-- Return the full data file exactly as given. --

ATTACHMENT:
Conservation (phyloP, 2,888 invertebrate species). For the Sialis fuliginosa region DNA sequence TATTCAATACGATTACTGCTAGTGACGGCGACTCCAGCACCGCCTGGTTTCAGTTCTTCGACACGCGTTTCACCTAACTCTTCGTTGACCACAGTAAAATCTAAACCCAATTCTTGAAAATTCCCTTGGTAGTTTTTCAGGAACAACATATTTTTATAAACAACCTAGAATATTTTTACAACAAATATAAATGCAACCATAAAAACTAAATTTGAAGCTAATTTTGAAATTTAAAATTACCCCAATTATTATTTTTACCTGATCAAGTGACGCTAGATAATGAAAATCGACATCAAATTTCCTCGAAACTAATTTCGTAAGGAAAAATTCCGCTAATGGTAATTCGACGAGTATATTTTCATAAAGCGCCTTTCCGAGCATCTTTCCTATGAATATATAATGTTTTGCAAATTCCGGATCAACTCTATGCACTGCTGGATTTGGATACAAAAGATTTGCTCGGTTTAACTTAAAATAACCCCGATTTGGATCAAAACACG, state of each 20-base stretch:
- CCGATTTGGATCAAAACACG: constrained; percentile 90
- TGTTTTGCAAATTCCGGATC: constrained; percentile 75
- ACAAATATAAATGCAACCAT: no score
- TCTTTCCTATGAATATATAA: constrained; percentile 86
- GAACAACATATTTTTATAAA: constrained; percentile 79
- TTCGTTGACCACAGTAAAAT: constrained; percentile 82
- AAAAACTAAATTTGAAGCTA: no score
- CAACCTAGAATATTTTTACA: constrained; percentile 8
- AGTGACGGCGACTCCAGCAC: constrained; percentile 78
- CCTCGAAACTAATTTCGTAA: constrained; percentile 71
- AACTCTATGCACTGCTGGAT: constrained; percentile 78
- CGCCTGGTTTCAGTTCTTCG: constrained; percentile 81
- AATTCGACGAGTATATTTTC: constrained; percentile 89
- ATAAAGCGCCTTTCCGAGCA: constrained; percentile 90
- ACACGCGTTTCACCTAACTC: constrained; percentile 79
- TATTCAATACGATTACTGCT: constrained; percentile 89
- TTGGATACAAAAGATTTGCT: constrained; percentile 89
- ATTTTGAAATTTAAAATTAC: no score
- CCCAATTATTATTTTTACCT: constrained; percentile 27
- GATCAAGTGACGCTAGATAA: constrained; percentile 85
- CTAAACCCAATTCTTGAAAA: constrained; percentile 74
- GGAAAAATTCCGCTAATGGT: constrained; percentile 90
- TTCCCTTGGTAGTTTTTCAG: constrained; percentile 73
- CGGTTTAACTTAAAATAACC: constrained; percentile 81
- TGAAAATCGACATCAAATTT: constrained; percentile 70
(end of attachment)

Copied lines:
Conservation (phyloP, 2,888 invertebrate species). For the Sialis fuliginosa region DNA sequence TATTCAATACGATTACTGCTAGTGACGGCGACTCCAGCACCGCCTGGTTTCAGTTCTTCGACACGCGTTTCACCTAACTCTTCGTTGACCACAGTAAAATCTAAACCCAATTCTTGAAAATTCCCTTGGTAGTTTTTCAGGAACAACATATTTTTATAAACAACCTAGAATATTTTTACAACAAATATAAATGCAACCATAAAAACTAAATTTGAAGCTAATTTTGAAATTTAAAATTACCCCAATTATTATTTTTACCTGATCAAGTGACGCTAGATAATGAAAATCGACATCAAATTTCCTCGAAACTAATTTCGTAAGGAAAAATTCCGCTAATGGTAATTCGACGAGTATATTTTCATAAAGCGCCTTTCCGAGCATCTTTCCTATGAATATATAATGTTTTGCAAATTCCGGATCAACTCTATGCACTGCTGGATTTGGATACAAAAGATTTGCTCGGTTTAACTTAAAATAACCCCGATTTGGATCAAAACACG, state of each 20-base stretch:
- CCGATTTGGATCAAAACACG: constrained; percentile 90
- TGTTTTGCAAATTCCGGATC: constrained; percentile 75
- ACAAATATAAATGCAACCAT: no score
- TCTTTCCTATGAATATATAA: constrained; percentile 86
- GAACAACATATTTTTATAAA: constrained; percentile 79
- TTCGTTGACCACAGTAAAAT: constrained; percentile 82
- AAAAACTAAATTTGAAGCTA: no score
- CAACCTAGAATATTTTTACA: constrained; percentile 8
- AGTGACGGCGACTCCAGCAC: constrained; percentile 78
- CCTCGAAACTAATTTCGTAA: constrained; percentile 71
- AACTCTATGCACTGCTGGAT: constrained; percentile 78
- CGCCTGGTTTCAGTTCTTCG: constrained; percentile 81
- AATTCGACGAGTATATTTTC: constrained; percentile 89
- ATAAAGCGCCTTTCCGAGCA: constrained; percentile 90
- ACACGCGTTTCACCTAACTC: constrained; percentile 79
- TATTCAATACGATTACTGCT: constrained; percentile 89
- TTGGATACAAAAGATTTGCT: constrained; percentile 89
- ATTTTGAAATTTAAAATTAC: no score
- CCCAATTATTATTTTTACCT: constrained; percentile 27
- GATCAAGTGACGCTAGATAA: constrained; percentile 85
- CTAAACCCAATTCTTGAAAA: constrained; percentile 74
- GGAAAAATTCCGCTAATGGT: constrained; percentile 90
- TTCCCTTGGTAGTTTTTCAG: constrained; percentile 73
- CGGTTTAACTTAAAATAACC: constrained; percentile 81
- TGAAAATCGACATCAAATTT: constrained; percentile 70